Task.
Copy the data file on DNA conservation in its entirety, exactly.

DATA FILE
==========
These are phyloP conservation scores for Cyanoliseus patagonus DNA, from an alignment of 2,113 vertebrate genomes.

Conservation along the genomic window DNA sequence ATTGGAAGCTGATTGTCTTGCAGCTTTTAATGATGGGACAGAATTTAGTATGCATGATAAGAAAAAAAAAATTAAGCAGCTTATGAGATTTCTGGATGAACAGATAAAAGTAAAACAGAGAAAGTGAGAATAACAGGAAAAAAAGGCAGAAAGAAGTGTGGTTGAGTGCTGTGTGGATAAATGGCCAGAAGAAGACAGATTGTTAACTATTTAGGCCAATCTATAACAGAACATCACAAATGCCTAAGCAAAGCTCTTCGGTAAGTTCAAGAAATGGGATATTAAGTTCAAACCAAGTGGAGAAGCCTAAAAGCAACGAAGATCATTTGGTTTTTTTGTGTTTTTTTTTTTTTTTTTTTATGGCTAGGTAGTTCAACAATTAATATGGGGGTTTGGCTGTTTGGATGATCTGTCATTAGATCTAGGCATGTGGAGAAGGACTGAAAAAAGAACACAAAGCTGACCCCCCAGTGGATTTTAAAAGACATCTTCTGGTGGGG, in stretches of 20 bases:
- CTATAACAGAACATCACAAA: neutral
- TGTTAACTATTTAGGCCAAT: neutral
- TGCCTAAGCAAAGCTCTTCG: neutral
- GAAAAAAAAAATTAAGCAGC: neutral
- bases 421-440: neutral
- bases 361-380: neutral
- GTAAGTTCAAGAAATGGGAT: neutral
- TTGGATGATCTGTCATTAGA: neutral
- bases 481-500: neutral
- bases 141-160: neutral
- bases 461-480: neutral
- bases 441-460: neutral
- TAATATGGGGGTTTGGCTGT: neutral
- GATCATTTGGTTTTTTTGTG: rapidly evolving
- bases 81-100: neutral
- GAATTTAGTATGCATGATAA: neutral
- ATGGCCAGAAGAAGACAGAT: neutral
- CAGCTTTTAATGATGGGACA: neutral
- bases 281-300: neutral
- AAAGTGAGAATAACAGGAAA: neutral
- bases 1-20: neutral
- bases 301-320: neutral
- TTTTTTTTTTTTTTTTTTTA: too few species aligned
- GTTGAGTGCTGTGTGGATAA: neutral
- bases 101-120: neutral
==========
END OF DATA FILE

These are phyloP conservation scores for Cyanoliseus patagonus DNA, from an alignment of 2,113 vertebrate genomes.

Conservation along the genomic window DNA sequence ATTGGAAGCTGATTGTCTTGCAGCTTTTAATGATGGGACAGAATTTAGTATGCATGATAAGAAAAAAAAAATTAAGCAGCTTATGAGATTTCTGGATGAACAGATAAAAGTAAAACAGAGAAAGTGAGAATAACAGGAAAAAAAGGCAGAAAGAAGTGTGGTTGAGTGCTGTGTGGATAAATGGCCAGAAGAAGACAGATTGTTAACTATTTAGGCCAATCTATAACAGAACATCACAAATGCCTAAGCAAAGCTCTTCGGTAAGTTCAAGAAATGGGATATTAAGTTCAAACCAAGTGGAGAAGCCTAAAAGCAACGAAGATCATTTGGTTTTTTTGTGTTTTTTTTTTTTTTTTTTTATGGCTAGGTAGTTCAACAATTAATATGGGGGTTTGGCTGTTTGGATGATCTGTCATTAGATCTAGGCATGTGGAGAAGGACTGAAAAAAGAACACAAAGCTGACCCCCCAGTGGATTTTAAAAGACATCTTCTGGTGGGG, in stretches of 20 bases:
- CTATAACAGAACATCACAAA: neutral
- TGTTAACTATTTAGGCCAAT: neutral
- TGCCTAAGCAAAGCTCTTCG: neutral
- GAAAAAAAAAATTAAGCAGC: neutral
- bases 421-440: neutral
- bases 361-380: neutral
- GTAAGTTCAAGAAATGGGAT: neutral
- TTGGATGATCTGTCATTAGA: neutral
- bases 481-500: neutral
- bases 141-160: neutral
- bases 461-480: neutral
- bases 441-460: neutral
- TAATATGGGGGTTTGGCTGT: neutral
- GATCATTTGGTTTTTTTGTG: rapidly evolving
- bases 81-100: neutral
- GAATTTAGTATGCATGATAA: neutral
- ATGGCCAGAAGAAGACAGAT: neutral
- CAGCTTTTAATGATGGGACA: neutral
- bases 281-300: neutral
- AAAGTGAGAATAACAGGAAA: neutral
- bases 1-20: neutral
- bases 301-320: neutral
- TTTTTTTTTTTTTTTTTTTA: too few species aligned
- GTTGAGTGCTGTGTGGATAA: neutral
- bases 101-120: neutral